Tuesday, 31 July 2012

Creative Day at the Olympics

Today, July 31st 2012 – is Creative Day at London 2012.  No it’s not a new sport, it is a themed business summit organised by UK Trade & Investment which is designed to bring foreign investment into the UK.

This is one of 18 such summits being held during the games and Nick Baird, UK CEO of UKTI says it will bring in £1bn of investment during the period of the Olympics and Paralympics and £13bn over the next four years.  Great news and hats off to those involved, though I’m sure our media will treat them with a degree of cynicism.

This push for inward investment is exactly what the country needs and this positive drive for new business is exactly what UK plc should be doing.  After all it’s what the private sector does day in and day out.  Recognition for our world leading creative industry is also welcome.

If future governments of whichever colour can now simplify our tax system, reduce red tape on small businesses and encourage employment for both permanent and temporary staff then we really could develop a confident and vibrant country.  But do any of today’s politicians really strike you as courageous leaders with the strength to really change the way our country works? Or will they be blinded like so many, by party and not national interests.

Justin Kent - Managing Director

Wednesday, 4 July 2012

A View from the City

So, Bob Diamond and Marcus Agius of Barclays have both now resigned as Chief Executive and Chairman respectively.  It is not a huge surprise to anyone who has been following developments at 1 Churchill Place recently.  With shares in Barclays having taken a beating since the end of last month, the announcements have clearly appeased the markets somewhat, with shares recovering slightly, up just under 3% this morning (03.07.12).  There was also significant pressure exerted at the top from both Westminster and “Fleet Street” so it was inevitable that something had to give and it seems that everyone has now got what they want.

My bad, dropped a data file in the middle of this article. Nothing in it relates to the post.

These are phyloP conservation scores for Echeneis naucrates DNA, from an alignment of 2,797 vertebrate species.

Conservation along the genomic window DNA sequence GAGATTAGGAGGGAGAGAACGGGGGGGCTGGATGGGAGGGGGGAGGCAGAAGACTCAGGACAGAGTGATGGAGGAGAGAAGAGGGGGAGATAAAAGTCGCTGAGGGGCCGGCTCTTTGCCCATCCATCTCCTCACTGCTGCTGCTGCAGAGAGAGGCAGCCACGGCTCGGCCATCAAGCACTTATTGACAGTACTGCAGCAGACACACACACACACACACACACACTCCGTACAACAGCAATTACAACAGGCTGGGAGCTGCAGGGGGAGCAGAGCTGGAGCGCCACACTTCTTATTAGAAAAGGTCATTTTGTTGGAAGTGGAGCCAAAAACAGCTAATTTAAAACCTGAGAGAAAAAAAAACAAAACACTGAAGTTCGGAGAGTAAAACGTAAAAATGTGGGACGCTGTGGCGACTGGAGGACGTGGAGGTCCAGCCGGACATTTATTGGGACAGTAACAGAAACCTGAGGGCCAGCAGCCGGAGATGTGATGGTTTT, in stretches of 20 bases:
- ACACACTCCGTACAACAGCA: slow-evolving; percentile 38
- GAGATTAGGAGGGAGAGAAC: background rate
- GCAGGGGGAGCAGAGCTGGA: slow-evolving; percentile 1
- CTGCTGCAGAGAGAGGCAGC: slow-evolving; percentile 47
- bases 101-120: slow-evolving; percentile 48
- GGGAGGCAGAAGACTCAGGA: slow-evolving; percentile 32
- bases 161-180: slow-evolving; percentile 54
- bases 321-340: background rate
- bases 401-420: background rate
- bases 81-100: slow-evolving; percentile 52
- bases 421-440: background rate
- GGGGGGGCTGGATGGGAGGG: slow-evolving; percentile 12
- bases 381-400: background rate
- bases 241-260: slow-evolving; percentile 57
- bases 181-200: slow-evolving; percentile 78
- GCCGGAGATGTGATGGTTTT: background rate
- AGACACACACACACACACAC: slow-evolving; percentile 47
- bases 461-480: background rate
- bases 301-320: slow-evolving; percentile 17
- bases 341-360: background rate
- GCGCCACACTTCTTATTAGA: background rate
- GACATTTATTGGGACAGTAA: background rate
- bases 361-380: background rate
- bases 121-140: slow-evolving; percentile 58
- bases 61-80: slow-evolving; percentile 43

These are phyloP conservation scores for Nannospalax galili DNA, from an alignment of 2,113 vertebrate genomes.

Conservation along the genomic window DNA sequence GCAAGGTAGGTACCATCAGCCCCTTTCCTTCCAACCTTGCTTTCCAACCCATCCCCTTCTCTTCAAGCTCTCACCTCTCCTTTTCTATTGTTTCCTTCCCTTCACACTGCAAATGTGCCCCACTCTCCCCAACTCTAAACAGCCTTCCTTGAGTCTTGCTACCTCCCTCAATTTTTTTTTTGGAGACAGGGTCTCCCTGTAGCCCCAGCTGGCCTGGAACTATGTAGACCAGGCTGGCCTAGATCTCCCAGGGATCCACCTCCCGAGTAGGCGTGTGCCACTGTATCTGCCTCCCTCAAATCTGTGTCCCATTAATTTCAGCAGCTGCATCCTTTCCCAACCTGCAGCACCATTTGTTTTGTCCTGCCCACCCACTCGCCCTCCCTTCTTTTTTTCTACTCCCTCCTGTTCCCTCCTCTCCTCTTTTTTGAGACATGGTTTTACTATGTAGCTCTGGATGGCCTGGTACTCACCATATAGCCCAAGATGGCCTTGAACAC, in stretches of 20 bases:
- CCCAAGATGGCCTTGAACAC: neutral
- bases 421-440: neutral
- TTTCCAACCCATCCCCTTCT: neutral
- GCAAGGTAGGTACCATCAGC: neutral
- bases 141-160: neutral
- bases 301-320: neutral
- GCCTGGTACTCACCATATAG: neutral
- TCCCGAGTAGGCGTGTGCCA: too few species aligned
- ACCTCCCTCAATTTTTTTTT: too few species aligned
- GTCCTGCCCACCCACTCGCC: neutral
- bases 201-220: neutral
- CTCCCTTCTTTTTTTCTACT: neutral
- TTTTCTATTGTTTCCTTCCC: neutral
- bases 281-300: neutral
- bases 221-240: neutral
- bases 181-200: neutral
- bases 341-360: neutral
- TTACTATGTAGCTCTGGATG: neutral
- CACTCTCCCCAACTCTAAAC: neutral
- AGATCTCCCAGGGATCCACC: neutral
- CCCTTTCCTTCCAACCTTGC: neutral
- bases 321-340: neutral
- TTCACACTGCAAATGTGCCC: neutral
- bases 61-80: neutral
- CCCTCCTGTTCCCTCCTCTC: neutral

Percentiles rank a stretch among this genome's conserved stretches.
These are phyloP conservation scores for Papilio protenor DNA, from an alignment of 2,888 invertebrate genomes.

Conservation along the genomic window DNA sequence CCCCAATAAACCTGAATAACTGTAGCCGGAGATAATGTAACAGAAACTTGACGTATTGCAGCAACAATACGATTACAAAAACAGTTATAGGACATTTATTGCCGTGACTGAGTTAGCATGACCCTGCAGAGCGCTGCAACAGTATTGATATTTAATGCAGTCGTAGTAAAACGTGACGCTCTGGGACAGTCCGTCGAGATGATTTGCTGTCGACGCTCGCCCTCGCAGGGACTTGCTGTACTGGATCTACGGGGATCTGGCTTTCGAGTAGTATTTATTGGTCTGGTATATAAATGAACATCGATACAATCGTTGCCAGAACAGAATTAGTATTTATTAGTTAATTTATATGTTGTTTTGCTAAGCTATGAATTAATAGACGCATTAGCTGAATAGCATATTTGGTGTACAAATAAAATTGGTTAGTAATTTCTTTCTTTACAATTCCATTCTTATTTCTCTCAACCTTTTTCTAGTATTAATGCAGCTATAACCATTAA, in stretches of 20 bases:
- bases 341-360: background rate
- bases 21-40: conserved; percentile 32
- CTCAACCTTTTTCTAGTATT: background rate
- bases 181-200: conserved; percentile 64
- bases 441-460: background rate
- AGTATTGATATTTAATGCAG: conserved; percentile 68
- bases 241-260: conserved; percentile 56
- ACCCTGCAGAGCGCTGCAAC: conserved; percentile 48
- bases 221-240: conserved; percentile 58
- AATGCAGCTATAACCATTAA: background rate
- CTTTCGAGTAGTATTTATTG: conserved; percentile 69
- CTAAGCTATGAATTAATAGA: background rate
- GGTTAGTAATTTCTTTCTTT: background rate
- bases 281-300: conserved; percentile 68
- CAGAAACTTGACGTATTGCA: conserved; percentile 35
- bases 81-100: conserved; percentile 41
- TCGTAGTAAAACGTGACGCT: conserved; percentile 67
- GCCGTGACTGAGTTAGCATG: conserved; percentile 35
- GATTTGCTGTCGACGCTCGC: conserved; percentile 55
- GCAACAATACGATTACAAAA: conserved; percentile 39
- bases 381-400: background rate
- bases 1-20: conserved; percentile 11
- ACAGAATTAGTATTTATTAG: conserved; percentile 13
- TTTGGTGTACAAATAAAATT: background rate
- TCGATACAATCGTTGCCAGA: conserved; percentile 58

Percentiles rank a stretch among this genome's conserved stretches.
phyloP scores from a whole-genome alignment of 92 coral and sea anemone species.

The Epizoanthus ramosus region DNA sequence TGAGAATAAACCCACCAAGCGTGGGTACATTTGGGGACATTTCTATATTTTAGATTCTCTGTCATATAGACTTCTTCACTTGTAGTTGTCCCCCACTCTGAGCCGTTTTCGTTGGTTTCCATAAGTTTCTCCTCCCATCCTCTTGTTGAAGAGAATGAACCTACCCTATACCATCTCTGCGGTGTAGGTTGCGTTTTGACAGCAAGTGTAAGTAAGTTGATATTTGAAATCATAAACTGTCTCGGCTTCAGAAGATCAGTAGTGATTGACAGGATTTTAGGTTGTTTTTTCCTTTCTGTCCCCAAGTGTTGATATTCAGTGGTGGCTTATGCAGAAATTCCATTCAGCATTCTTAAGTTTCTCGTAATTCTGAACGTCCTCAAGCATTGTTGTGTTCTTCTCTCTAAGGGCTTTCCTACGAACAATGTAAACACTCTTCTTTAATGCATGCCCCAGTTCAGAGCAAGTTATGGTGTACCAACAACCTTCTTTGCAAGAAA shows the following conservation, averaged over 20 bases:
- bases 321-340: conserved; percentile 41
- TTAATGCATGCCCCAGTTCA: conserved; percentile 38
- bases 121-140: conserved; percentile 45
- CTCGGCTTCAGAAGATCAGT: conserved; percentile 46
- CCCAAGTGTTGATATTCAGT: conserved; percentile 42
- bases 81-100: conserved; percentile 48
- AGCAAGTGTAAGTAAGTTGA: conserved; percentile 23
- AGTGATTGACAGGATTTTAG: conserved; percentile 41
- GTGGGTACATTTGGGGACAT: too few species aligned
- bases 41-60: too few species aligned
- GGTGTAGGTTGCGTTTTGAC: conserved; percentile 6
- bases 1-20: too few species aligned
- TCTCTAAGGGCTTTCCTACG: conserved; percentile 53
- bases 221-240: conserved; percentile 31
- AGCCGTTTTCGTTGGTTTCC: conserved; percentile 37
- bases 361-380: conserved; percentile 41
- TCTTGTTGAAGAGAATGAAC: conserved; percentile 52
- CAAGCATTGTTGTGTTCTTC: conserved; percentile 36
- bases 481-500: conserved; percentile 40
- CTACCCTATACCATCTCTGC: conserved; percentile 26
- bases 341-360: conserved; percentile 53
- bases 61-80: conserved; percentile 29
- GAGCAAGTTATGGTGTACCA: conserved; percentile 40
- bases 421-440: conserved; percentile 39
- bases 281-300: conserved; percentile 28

Is it actually good news? In the short term, this is another punch to the jaw to the reputation of the already wobbling financial services industry, which is now on the ropes and needing the bell – and rightly so.  Fixing the inter-bank (LIBOR) lending rate is pretty low and one wonders what other skeletons will emerge from the closets of other institutions in the Square Mile and Canary Wharf.  When people in the street are desperate for a ray of sunshine, both metaphorically and literally, this is a further blight on the banking industry, which is fast becoming the pantomime villain of modern life.

Long term however, this may prove a watershed moment – surely tighter regulation will come, even if it is after the horse has bolted. What an opportunity it also represents for our beloved industry to further cement itself at the top table, and moreover for corporate communications as a function to repair the reputation of what is such a crucial sector to UK plc.  For that, the banks need to make sure that their communications teams are robust and best in class, and judging by some of the recent key hires we have seen, I have faith that they are in good shape long term.

As Nick Robinson put it this morning, LIBOR will be to banking what the Millie Dowler case was to phone hacking.  Let’s hope so.

Recruitment – the hardest job in the world?

I was watching television this weekend when a sports pundit asserted that a premier league manager had "...the hardest job in the world." Not half an hour later I heard the exact same phrase, this time as a descriptor for one of horse racing’s leading jockeys. It made me realise how many times I’ve heard people say this across all walks of life, and how daft those statements are. For starters getting paid to play sport can’t possibly qualify as a hardship. Secondly I’d have thought that those working in the likes of bomb disposal, fire fighting and heart surgery would hold more compelling claims to the title. Furthermore, if Vernon Kaye were to pose the question to 100 people in the street in all seriousness I wouldn’t mind betting that "being a mum" would be the top answer.

So, when someone commented to me this week that recruitment must be the hardest job in the world, I advised them accordingly. Yet it got me thinking, whilst recruitment can be very rewarding, it is undoubtedly a hard job.

Many people get into recruitment because they’ve been told it’s possible to make good money. And it’s fair to say the rewards can be attractive for delivery quality work. Yet the statistics show that around a third of new hires will leave the industry within their first year. Recruitment isn’t rocket science, you don’t sit at a desk unable to answer tricky questions. So what’s the problem?